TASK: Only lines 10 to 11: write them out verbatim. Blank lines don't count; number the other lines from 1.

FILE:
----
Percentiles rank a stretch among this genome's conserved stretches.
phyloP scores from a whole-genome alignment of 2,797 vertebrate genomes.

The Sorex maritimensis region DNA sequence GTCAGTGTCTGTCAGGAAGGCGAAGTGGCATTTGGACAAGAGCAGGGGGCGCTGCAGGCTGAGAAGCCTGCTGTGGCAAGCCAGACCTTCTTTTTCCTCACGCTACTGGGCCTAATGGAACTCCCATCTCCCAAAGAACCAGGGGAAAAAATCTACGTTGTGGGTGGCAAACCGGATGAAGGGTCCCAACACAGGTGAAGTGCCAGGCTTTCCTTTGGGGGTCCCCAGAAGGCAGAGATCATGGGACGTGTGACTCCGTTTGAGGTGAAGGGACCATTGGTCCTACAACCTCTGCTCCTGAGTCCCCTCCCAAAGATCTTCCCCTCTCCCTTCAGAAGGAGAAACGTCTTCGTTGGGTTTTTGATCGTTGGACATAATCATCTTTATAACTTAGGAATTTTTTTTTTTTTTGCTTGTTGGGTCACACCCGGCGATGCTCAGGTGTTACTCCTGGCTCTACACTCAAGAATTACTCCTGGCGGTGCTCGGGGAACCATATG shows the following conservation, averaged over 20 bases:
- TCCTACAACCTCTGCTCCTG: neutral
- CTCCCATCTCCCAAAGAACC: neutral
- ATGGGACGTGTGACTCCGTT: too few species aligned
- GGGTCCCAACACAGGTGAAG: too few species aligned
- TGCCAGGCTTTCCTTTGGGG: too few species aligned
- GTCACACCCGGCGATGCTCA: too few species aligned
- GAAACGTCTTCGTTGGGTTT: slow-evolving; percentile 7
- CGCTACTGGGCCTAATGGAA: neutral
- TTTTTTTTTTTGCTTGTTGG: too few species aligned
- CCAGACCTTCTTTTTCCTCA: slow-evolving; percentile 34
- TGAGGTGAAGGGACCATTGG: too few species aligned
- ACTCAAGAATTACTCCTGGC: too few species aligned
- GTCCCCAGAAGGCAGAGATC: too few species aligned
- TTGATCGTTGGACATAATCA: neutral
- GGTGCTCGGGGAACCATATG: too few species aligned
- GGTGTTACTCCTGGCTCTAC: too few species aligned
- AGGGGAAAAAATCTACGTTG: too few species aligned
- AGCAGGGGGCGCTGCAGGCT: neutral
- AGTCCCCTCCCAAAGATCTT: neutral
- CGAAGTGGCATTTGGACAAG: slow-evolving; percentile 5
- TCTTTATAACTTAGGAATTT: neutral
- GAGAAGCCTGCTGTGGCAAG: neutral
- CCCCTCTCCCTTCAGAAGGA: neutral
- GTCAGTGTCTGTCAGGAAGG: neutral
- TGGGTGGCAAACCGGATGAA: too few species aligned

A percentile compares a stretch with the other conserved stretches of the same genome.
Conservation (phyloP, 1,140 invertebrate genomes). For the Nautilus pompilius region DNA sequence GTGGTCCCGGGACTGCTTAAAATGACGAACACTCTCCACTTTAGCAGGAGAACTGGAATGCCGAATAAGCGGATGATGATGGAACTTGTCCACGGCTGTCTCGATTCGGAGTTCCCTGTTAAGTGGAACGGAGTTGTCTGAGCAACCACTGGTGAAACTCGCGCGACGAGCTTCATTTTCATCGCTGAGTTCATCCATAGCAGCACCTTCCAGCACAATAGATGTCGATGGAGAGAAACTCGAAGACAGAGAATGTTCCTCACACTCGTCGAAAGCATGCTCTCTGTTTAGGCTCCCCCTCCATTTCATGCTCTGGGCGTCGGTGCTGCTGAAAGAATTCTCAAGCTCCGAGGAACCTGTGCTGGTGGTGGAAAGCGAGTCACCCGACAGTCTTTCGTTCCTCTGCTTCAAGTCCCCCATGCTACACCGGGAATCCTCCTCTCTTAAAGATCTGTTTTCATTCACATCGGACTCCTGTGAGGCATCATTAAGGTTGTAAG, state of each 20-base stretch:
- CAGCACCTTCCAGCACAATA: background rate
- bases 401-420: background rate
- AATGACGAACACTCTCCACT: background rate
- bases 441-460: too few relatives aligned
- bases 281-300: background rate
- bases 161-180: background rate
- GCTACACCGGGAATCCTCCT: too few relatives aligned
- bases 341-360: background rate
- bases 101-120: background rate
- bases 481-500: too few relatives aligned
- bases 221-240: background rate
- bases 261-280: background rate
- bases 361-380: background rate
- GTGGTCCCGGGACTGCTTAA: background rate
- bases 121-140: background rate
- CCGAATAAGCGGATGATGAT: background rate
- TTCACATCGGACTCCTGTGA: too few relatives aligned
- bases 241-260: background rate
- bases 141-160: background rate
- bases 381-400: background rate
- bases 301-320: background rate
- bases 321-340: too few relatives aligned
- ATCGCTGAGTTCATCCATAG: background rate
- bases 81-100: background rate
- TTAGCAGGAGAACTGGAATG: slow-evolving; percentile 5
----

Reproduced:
- GAAACGTCTTCGTTGGGTTT: slow-evolving; percentile 7
- CGCTACTGGGCCTAATGGAA: neutral